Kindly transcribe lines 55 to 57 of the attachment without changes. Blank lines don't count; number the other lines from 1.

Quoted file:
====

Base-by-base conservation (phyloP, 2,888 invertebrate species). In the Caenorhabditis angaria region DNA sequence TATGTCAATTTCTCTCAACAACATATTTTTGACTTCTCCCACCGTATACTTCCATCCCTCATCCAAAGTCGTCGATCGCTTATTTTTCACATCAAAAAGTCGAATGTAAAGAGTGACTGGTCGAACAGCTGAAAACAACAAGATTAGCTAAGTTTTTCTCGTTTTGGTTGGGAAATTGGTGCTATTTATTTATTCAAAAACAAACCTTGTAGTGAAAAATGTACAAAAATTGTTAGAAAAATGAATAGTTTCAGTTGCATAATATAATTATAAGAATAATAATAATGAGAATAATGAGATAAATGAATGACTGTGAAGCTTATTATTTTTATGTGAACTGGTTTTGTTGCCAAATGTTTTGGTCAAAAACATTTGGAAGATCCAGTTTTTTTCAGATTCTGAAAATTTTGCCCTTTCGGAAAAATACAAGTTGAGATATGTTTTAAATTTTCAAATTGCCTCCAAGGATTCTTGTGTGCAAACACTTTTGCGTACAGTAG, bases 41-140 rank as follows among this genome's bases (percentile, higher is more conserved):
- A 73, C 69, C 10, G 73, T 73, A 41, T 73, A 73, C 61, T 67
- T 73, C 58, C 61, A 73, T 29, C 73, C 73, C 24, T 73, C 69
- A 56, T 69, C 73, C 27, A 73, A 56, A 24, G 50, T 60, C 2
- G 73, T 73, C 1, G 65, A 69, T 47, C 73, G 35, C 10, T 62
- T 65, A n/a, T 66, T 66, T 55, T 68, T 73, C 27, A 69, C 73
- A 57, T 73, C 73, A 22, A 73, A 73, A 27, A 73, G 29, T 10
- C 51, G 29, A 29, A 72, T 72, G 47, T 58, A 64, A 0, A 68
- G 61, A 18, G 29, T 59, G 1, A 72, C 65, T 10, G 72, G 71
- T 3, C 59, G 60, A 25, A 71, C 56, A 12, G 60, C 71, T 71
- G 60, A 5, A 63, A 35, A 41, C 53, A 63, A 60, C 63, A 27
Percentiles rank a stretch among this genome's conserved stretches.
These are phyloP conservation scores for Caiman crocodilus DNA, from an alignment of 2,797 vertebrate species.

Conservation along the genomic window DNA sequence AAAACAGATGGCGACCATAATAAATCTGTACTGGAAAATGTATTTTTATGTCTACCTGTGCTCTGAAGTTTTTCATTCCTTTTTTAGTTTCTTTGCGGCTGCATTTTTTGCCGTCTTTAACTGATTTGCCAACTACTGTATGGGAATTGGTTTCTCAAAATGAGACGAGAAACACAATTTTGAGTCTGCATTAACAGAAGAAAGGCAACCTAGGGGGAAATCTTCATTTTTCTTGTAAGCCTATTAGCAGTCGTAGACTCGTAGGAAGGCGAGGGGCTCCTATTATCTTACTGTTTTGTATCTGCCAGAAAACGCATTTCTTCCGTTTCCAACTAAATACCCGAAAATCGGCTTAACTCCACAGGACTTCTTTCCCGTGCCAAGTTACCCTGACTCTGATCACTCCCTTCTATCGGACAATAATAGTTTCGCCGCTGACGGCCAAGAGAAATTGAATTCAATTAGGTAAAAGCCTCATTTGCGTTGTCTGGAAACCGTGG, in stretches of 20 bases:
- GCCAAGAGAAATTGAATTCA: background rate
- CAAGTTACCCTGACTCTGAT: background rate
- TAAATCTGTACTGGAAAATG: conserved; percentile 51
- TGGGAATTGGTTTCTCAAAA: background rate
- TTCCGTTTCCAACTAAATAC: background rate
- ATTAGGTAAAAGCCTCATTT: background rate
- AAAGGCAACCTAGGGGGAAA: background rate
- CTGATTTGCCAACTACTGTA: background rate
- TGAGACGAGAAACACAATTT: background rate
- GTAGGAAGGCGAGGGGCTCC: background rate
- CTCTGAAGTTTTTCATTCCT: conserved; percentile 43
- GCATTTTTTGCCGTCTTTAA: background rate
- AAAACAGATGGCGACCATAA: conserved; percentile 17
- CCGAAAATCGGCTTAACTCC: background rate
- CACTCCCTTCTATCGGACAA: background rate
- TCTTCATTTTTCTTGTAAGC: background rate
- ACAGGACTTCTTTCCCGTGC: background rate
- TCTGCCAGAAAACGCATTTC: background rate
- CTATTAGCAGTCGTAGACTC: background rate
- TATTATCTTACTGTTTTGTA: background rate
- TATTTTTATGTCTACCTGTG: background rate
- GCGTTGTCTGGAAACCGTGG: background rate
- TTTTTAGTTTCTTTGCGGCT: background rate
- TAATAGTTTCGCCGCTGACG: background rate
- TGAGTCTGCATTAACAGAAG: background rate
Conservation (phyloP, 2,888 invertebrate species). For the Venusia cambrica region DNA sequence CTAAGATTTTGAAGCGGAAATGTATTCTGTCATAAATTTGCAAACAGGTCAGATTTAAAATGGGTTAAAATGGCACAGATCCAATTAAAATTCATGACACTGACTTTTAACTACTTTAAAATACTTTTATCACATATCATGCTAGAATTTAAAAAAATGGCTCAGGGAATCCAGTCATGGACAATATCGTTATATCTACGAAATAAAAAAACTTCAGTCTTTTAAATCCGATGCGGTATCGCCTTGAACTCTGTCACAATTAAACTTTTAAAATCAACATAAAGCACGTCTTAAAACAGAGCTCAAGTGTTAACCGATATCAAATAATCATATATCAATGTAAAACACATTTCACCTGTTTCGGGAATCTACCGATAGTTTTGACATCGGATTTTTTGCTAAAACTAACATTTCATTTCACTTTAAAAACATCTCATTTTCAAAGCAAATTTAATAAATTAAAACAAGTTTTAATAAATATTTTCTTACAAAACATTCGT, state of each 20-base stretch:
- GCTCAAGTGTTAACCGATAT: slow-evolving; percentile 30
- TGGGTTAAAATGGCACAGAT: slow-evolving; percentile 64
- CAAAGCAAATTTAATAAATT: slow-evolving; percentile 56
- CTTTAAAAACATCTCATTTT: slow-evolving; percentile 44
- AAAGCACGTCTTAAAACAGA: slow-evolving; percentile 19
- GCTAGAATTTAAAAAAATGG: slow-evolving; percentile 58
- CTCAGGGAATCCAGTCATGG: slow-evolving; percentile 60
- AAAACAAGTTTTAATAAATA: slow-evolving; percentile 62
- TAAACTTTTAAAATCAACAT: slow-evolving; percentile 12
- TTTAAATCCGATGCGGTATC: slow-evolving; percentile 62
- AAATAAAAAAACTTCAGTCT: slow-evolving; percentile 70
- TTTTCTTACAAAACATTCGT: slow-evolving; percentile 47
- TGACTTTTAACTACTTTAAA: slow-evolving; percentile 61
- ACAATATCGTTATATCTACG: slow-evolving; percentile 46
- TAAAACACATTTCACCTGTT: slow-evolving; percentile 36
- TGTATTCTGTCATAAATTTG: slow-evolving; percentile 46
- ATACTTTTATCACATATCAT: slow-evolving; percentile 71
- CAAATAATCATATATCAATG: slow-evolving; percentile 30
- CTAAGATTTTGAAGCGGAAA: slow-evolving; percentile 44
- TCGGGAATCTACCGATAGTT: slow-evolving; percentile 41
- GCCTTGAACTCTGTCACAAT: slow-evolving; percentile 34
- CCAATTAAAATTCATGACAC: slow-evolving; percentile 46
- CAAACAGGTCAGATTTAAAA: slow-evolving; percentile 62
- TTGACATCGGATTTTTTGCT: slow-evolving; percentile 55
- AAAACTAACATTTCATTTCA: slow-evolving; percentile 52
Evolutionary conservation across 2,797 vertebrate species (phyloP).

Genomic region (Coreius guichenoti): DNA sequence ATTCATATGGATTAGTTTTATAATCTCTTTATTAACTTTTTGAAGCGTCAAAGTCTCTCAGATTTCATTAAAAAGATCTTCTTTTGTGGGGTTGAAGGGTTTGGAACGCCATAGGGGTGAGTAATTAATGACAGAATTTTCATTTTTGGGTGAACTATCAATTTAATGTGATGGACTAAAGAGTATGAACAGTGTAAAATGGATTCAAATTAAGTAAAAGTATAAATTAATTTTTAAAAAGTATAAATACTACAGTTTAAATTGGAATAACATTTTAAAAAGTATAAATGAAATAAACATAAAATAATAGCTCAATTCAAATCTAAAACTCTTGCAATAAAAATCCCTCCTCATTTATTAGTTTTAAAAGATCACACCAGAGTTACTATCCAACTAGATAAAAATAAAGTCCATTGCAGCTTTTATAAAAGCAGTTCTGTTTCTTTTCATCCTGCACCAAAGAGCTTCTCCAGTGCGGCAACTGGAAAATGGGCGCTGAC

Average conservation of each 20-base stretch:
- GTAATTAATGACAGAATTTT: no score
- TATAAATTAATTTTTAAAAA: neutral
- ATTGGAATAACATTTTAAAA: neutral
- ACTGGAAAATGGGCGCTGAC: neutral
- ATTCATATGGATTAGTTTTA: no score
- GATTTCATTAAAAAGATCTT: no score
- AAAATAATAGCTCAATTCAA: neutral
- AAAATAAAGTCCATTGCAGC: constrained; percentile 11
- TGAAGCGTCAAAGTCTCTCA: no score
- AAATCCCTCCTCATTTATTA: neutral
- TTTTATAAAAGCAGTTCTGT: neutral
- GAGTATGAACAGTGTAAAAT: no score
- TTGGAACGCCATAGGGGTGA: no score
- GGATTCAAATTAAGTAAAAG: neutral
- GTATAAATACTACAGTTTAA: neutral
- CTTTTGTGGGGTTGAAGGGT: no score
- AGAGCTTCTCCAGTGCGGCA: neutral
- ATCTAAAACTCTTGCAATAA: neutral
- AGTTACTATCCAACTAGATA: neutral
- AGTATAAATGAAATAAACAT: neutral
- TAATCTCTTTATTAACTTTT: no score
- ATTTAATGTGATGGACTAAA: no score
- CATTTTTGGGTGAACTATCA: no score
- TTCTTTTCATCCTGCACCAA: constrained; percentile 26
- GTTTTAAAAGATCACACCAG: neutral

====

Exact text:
- TAAAACACATTTCACCTGTT: slow-evolving; percentile 36
- TGTATTCTGTCATAAATTTG: slow-evolving; percentile 46
- ATACTTTTATCACATATCAT: slow-evolving; percentile 71